Assuming you don't have a way to significantly increase your income, the only way you can get the fresh start you deserve after bankruptcy is by controlling your spending.
If you spend less than you make, you'll have more money available to spend on those things that truly make you happy, to start a savings program, and to prepare for emergencies that would otherwise force you back into bankruptcy.
In fact, controlling your spending is the foundation of what we like to call the 'golden rule' of smart money management: spend less than you make and save the rest. If you can do this, your life after bankruptcy will be successful.
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The first step in controlling your spending is to understand your spending: what you spend and why. Because you must spend less than you make in order to be financially successful, you first must know what you're actually spending in order to spend less than you make.
If you take a long, hard, and honest look at what you spend, you may be shocked to find how much money you spend on things that are simply unnecessary.
Also, you may find that you spend too much on things you need and use everyday. In other words, the goal here is for you to understand exactly what it is you're spending your money on, and to try to find ways to reduce this spending after filing bankruptcy.
To start this exercise, buy yourself a daily planner or some other small blank book. The book should be small enough to make it easy for you to carry around with you at all times. For the next month, write down every penny you spend on everything you buy.
And we mean everything.
Every doughnut, every cup of coffee, every subway token, every cell phone call, every quarter you throw in a tip jar, and every bill that you pay.
It's also important to list separately all charges associated with your spending.
For example, for your credit card bills, list your interest costs, late fees and other charges in addition to the cost of the underlying items.
This exercise may seem a bit tedious, but it's only for one month and it's a lot easier and it will help you recognize where your money is going.
At the end of your one-month tracking period, analyze your expenses closely.
First, group them into categories. For example, separate your expenses into utilities, entertainment, travel, commuting, food and all other applicable categories and then total each group separately.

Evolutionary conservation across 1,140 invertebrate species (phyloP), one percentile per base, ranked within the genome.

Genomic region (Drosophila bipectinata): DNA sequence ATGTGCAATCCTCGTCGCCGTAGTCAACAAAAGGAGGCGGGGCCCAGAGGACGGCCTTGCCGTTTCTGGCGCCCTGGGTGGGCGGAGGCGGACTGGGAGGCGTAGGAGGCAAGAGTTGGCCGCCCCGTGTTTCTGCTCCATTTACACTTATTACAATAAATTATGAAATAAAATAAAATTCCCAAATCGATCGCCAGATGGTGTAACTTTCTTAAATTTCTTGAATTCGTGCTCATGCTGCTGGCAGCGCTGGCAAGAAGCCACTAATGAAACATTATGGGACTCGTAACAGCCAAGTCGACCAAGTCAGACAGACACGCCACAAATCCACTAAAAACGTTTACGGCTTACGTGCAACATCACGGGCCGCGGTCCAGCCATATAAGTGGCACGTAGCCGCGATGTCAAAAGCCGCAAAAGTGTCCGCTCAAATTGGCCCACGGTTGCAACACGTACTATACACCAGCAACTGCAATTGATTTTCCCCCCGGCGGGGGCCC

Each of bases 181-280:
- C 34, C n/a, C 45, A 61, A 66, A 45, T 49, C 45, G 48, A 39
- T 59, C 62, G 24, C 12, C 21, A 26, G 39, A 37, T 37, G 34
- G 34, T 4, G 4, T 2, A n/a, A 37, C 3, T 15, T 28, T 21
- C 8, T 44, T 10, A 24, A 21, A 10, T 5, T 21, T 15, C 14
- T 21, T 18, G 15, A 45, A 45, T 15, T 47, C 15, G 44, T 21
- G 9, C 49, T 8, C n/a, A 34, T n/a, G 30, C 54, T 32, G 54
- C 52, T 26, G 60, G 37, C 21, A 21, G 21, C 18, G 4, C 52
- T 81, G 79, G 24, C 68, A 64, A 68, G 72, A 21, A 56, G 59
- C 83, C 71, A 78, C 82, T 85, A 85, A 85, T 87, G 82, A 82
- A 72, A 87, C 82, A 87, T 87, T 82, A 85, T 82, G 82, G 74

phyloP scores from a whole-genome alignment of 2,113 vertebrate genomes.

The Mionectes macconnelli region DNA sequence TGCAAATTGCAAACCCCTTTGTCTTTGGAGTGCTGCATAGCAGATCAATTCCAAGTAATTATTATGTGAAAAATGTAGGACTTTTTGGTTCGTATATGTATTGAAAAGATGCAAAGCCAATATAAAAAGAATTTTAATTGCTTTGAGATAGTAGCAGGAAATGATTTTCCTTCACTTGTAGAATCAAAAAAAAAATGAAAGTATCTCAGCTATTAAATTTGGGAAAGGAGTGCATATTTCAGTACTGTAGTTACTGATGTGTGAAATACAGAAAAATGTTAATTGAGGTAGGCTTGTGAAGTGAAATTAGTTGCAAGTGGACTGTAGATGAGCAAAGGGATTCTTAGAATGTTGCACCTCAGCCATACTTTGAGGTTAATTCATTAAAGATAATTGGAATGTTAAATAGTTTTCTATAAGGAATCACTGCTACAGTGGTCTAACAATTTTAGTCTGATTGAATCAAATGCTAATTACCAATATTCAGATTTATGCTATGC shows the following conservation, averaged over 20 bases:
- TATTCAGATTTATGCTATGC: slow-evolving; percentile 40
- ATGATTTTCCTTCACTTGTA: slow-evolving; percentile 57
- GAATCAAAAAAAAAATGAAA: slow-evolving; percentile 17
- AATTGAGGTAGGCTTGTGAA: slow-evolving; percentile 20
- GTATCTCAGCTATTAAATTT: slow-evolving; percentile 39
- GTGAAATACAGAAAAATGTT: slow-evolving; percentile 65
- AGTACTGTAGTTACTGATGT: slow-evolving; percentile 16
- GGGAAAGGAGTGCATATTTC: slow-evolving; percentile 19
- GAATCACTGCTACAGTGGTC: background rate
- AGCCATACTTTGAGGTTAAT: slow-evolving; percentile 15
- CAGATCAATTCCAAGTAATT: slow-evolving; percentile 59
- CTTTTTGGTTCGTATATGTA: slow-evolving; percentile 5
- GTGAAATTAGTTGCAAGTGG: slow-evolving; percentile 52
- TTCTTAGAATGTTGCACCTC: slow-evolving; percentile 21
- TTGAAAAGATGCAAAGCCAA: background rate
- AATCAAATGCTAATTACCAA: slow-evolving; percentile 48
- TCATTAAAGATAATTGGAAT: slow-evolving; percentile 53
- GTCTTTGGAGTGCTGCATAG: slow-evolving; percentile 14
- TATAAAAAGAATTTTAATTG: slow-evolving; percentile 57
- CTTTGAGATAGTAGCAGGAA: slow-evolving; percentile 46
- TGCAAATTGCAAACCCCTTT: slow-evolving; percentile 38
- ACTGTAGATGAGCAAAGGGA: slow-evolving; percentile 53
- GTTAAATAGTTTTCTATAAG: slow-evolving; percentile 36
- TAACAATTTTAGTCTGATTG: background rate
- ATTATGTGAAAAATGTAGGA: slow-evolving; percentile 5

For expenses that you incur regularly but didn't come up during this one-month tracking period (such as expenses that you pay quarterly or semi-annually), figure out what your total was in these areas during the last year and divide each such expense by 12 to obtain the monthly amount for each such expense.
These amounts must then be included in your post-bankruptcy spending total.
After you total everything up and review your spending carefully, you may start seeing certain patterns. You may notice a number of things you bought that, in retrospect, you could have done without.
When you start to become aware of where your money is actually going, you'll be better able to see the consequences of your spending and to start thinking about making other choices with your money.
For example, did you spend $100 on coffee during the month? Did that store-bought cup of coffee make you $100 happier than the $10 you would have spent for home-brewed coffee?
Think of what you could have done with the $90 you would have saved by making your coffee at home. You could have paid a bill you've been putting off (and incurring finance charges on), or you could have socked that $90 away into a savings account for something much more important than a cup of coffee.
Use this information to start refocusing your spending on what is really important to you.
In trying to understand your spending, you may find patterns that suggest that your spending is caused by certain feelings or emotions you have.
Sometimes spending can be the result of unhappiness in some area of your life.
If you can address this underlying unhappiness, you may find that some of your spending will decrease.
Some people who have problems with controlling their shopping (the 'shop till you drop' syndrome) may be suffering from emotional conditions that cause the excessive shopping.
Psychoanalytic research has linked excessive shopping to depression and some healthcare professionals describe compulsive shopping as an addiction, just like alcoholism.
Spending may also be caused by a number of other factors:
Compulsive spending can be a vicious cycle. You may spend because of depression or anger. Then, when the bills come due and you can't pay them, the depression increases, causing increased spending, increased depression and the cycle repeats itself every month.
For some people, this is exactly the kind of cycle that contributed to bankruptcy in the first place.
If you see patterns in your spending that are linked to these or other causes and if you can address the cause, you may be able to control your spending.
For example, if you can find an activity in winter to keep you occupied, you may well spend less.
If you find that you cannot overcome your desire to spend and it's causing you problems, you may need to get professional help. If you have access to an employee assistance program (EAP) in your workplace, this may be a good place to start.
An EAP program will allow you to obtain free and confidential personal counseling. If you have health insurance, many plans provide coverage for therapy and other mental health counseling. If you can't afford professional help, seek out friends or others with whom you can share some of your most private money secrets.
Sometimes simply talking about your problems, as well as finding out that others share your same problems, can be of great help.
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